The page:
05:59 LANCE BALLA: So tell me a little bit about the writing they’re going to do. You said it’s argumentative so it fits in that particular, um, set of standards related to argumentative writing, but what specifically are they going to be doing?
    06:09 TJ HANIFY: So, they're going to be considering to what extent King's ideas are still relevant today.
    TJ HANIFY: And so they'll be encouraged to consider what are certain occasions that are going on in the world and whether that's the Arab Spring or whether that are things that are going on in the United States where people may be breaking laws or feeling that they have the right to break unjust laws.
    TJ HANIFY: And so we'll be talking about th-, their own take on that. So, you know, where do you see his writing still being relevant today? And they'll be doing that actually in the form of a blog.

    06:38

    TJ HANIFY: I think one of the other challenges th-, for me personally was, um, writing standard six really calls on us to step up our game about writing for the twenty-first century. And that means writing on the web, publishing, taking advantage of all the sort of fluid ways that we can publish and react to text on the internet. TEXT:
    Challenge:
    Common Core and Technology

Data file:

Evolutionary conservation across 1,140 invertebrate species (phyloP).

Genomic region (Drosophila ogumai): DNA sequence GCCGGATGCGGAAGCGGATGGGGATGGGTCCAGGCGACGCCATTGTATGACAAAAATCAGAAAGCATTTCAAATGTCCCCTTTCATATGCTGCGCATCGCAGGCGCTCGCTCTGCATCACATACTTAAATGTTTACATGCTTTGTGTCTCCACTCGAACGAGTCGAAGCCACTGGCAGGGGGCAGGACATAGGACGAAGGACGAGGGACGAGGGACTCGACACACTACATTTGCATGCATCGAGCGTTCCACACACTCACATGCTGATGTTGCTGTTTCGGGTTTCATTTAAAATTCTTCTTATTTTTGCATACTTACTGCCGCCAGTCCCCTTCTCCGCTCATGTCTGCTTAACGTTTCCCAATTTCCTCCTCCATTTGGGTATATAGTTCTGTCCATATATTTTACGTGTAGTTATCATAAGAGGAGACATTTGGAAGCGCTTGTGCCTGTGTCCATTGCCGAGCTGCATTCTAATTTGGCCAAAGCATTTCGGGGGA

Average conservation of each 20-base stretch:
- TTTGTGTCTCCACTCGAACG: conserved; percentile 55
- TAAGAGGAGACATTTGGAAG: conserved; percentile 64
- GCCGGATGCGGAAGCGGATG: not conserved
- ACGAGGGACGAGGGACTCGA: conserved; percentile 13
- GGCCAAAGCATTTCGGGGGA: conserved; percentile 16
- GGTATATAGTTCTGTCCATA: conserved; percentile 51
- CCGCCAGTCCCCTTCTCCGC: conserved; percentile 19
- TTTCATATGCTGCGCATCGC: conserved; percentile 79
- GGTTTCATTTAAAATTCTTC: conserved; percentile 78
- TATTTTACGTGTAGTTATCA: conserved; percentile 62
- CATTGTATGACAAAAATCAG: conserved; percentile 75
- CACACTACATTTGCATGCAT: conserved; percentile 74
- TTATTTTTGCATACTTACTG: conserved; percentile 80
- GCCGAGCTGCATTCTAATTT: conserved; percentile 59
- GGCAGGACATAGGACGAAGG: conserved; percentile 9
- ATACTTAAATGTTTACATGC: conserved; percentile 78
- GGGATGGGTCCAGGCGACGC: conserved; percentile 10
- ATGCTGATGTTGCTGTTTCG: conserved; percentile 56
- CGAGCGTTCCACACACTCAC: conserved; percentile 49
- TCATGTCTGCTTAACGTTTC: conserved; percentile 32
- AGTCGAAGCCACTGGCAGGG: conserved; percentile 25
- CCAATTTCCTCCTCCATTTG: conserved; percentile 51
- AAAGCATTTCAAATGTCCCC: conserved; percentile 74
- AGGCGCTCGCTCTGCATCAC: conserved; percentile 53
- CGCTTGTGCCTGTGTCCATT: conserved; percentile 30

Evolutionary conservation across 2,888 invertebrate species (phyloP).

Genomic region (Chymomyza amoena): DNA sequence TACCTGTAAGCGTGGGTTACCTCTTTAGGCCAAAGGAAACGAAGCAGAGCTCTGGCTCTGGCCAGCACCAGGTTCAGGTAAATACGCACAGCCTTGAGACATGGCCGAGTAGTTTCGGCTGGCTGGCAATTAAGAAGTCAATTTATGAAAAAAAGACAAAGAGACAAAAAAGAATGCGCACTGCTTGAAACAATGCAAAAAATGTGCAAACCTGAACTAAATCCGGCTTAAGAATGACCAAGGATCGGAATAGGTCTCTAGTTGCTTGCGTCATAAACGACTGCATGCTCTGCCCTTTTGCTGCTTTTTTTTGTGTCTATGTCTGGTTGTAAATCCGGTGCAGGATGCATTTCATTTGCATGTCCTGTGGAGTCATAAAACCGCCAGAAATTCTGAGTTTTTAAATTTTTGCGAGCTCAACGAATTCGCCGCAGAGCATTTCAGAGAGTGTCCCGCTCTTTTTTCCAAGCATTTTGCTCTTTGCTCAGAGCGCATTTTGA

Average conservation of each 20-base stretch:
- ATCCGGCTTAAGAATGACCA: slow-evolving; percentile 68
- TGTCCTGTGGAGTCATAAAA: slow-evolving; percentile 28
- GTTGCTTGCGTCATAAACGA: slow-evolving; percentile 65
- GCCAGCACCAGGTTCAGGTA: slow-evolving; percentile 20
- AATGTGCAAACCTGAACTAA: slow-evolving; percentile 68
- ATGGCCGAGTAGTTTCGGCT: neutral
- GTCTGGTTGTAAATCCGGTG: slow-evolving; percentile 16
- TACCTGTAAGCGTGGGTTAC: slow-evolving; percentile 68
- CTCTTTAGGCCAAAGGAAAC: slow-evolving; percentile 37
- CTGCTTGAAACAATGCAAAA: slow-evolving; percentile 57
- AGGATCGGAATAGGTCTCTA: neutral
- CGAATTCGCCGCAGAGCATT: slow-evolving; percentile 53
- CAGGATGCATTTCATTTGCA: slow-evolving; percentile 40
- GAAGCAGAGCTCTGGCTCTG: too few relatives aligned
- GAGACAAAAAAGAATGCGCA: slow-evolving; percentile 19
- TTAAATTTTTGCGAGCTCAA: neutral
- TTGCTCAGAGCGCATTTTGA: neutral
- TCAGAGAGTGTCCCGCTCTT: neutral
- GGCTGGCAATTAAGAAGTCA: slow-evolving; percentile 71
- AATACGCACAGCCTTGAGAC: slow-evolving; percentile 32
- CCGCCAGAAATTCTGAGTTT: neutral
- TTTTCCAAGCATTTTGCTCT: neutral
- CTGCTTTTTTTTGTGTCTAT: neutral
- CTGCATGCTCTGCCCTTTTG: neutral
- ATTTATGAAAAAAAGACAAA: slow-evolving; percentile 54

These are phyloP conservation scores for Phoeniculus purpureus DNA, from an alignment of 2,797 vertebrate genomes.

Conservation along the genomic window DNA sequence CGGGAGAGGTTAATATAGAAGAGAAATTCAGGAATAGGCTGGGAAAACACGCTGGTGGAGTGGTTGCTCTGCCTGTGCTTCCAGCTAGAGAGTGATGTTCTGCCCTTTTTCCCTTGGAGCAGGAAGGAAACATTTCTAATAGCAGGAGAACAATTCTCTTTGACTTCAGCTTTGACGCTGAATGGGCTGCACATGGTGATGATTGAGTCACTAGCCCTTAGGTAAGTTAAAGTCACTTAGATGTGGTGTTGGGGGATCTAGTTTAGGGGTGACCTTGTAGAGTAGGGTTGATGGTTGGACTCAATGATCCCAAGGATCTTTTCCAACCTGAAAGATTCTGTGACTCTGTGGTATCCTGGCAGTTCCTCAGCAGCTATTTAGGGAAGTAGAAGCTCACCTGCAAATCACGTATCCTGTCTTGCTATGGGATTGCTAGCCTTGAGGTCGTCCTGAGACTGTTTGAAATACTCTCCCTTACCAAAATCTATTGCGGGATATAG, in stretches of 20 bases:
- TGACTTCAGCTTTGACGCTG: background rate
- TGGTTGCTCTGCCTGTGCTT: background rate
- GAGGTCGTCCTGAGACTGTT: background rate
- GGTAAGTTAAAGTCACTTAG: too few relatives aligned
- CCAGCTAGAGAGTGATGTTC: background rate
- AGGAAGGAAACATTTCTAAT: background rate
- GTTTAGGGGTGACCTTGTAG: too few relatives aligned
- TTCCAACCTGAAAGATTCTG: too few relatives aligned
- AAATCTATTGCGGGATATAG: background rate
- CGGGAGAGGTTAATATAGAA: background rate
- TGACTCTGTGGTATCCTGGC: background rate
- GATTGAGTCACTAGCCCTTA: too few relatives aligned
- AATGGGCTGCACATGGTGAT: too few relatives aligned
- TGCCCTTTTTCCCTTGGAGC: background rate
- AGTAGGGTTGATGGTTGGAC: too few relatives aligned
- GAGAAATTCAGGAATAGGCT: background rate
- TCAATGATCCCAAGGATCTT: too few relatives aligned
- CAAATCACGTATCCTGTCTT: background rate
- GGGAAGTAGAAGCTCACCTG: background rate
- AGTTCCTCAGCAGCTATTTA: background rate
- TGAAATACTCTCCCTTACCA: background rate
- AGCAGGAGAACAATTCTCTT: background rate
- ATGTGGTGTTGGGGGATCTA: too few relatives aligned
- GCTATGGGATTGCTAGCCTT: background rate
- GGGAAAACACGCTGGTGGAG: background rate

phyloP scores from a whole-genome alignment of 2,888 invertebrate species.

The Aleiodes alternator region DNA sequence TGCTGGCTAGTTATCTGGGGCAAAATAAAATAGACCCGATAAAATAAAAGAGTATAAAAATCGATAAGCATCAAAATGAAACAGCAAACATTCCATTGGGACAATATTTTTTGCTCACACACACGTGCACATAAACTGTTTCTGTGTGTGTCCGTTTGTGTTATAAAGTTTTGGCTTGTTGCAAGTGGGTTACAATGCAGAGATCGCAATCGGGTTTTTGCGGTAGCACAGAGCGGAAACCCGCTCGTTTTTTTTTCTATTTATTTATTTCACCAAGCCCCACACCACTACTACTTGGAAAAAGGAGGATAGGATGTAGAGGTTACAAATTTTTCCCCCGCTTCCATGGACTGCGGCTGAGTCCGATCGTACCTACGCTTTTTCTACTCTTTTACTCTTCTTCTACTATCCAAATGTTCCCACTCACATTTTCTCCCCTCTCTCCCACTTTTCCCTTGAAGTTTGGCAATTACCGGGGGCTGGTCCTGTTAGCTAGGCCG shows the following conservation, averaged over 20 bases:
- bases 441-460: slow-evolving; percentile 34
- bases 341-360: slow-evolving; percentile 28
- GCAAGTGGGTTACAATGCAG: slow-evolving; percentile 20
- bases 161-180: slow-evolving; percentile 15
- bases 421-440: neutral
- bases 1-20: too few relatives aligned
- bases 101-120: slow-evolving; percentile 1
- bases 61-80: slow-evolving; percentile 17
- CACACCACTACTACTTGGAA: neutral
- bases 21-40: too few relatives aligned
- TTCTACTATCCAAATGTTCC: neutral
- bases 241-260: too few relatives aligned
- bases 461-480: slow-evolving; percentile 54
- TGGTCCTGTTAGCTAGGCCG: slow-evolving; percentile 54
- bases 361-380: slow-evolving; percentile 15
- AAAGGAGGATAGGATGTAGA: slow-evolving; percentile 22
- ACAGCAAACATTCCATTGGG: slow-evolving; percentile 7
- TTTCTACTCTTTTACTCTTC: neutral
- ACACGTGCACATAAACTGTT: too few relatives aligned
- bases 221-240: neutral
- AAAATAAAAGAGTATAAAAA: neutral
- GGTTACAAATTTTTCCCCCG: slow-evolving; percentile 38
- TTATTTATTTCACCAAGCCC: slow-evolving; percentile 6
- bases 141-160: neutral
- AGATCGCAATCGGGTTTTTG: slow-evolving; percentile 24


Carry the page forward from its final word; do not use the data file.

TJ HANIFY: So they'll be writing a blog entry with their own opinion and then they'll also be required to give some really high quality feedback in the comments section to at least two other editorials.
    06:56 LANCE BALLA: So let’s talk a little bit about the outcomes. How are you going to know that the students addressed the standards that they’ve been working on, that they’ve learned them?
    07:03 TJ HANIFY: Well, I think minute by minute you're going to see a lot of back and forth conversation that's going to tap into some of that speaking and learning. You're going to see students sharing ideas when working in groups. Maybe in a positive way, even, you know, arguing back and forth a little bit defending their own ideas.
    TEXT:

    Share Ideas
    TJ HANIFY: But they're going to be relying on protocols to get new takes on some of those ideas from other people. It's going to be important that they develop their own ideas through discussion.
    07:24 TJ HANIFY: As far as the reading you're going to see them producing a, um, a sort of a one slide PowerPoint … where you're going to see that c-, explicit connection between textual elements and the overall meaning where they're going to be having to really talk about how they were able to make that s-, sort of connection. TEXT:
    Produce Powerpoint

    07:51 TJ HANIFY: And then in the writing I think that you're going to see, you know, there's a real challenge there when you move to the sort of internet based writing that you still want to keep it high quality writing and that it's not just something that's casual. Challenge:
    TEXT:
    High-Quality writing
    TJ HANIFY: Um, but, m-, what you're going to see is the fact that they took the time to really develop their own ideas on this text over, you know, this long period of time and I think you'll really find that there’ll be a strong sense of not just comprehension but application of that text and new ideas.
    08:00 LANCE BALLA: Well, good luck TJ, have a great class.
    08:08 TJ HANIFY: Thanks.

School Details

International School
445 128th Ave Se
Bellevue WA 98005
Population: 568